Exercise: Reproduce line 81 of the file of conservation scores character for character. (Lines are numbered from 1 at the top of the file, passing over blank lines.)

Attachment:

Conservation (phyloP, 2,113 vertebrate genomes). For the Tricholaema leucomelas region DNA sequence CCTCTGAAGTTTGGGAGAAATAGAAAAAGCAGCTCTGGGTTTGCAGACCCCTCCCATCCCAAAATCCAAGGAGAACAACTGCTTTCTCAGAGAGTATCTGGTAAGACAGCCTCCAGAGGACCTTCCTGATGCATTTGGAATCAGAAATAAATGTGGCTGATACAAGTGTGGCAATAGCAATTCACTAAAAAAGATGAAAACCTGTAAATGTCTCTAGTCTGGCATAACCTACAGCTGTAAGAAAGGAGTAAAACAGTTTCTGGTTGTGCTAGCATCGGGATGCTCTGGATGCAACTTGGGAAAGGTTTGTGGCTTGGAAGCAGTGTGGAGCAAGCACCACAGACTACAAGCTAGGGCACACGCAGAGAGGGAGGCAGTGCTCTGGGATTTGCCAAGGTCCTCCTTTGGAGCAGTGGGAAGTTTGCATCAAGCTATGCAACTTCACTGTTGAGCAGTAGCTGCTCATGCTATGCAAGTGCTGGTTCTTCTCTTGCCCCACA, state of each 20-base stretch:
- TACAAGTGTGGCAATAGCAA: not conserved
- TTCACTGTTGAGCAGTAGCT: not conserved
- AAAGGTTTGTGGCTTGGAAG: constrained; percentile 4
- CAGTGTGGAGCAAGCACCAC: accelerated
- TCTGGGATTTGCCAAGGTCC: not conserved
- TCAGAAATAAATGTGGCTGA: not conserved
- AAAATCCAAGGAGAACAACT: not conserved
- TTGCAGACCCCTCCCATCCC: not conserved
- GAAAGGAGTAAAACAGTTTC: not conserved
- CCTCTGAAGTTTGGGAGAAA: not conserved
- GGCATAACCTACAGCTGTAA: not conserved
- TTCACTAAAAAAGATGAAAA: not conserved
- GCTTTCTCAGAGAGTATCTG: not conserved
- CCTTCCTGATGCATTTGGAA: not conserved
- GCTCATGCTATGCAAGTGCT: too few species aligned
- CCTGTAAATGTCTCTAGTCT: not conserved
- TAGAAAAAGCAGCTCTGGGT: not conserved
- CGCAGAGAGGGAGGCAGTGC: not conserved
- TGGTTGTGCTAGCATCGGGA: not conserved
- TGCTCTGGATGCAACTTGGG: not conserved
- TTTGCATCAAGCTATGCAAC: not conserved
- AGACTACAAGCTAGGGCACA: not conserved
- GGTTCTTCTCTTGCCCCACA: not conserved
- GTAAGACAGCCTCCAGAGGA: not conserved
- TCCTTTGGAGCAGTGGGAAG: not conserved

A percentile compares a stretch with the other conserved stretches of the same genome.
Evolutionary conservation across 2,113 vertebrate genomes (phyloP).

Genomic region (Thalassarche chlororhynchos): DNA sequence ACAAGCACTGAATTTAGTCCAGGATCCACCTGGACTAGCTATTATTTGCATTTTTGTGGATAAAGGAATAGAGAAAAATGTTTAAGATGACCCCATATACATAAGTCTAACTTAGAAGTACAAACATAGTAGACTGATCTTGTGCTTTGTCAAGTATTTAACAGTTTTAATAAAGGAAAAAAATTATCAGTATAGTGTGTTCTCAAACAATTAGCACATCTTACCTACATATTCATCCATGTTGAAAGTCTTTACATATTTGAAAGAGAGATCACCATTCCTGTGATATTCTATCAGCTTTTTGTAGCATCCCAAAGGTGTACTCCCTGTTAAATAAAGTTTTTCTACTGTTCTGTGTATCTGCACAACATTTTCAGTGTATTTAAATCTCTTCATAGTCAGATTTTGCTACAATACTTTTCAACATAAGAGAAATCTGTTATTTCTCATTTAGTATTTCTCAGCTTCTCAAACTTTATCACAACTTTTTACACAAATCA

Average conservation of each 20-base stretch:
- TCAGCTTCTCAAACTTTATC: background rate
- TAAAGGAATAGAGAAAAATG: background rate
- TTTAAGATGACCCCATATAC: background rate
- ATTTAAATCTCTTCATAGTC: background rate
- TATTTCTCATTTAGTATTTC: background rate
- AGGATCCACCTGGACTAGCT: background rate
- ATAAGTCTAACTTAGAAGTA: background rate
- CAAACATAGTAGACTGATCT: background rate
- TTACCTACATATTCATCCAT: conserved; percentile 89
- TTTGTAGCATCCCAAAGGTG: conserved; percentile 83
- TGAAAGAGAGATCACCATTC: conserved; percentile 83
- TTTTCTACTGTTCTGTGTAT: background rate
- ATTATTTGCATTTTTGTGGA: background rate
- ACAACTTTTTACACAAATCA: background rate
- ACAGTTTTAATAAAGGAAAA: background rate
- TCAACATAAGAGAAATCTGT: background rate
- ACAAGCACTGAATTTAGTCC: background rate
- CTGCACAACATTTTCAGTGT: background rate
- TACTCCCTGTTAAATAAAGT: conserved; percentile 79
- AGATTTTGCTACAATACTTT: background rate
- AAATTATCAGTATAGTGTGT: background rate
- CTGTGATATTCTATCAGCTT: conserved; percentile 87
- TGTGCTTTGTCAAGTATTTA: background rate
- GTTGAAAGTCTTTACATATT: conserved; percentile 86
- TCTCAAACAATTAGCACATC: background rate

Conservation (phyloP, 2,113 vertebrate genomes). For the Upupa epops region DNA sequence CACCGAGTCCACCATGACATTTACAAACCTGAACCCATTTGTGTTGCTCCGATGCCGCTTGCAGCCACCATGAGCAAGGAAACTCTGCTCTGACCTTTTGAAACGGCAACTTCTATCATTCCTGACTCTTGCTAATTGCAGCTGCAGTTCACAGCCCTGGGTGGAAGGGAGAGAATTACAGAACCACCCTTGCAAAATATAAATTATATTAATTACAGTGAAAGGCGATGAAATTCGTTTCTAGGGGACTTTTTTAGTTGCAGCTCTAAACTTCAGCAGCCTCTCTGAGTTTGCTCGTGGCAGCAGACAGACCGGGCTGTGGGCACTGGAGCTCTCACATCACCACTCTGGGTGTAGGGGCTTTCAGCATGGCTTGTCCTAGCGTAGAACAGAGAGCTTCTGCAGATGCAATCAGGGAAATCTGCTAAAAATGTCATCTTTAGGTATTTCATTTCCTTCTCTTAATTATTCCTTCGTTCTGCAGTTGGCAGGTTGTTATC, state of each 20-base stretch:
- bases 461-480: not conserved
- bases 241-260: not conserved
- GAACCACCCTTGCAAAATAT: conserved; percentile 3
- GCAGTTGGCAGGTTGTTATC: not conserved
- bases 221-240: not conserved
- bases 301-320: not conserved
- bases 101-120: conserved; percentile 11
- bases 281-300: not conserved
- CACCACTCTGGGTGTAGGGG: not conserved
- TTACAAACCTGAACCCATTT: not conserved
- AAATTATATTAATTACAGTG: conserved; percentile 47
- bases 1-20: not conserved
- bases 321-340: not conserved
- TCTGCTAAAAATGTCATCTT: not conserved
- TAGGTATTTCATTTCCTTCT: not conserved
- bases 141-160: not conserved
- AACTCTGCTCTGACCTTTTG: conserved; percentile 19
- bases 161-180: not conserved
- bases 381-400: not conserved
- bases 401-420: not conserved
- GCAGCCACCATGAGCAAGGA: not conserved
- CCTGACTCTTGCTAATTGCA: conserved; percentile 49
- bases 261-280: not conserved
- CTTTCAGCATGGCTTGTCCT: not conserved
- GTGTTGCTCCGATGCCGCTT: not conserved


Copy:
- GTGTTGCTCCGATGCCGCTT: not conserved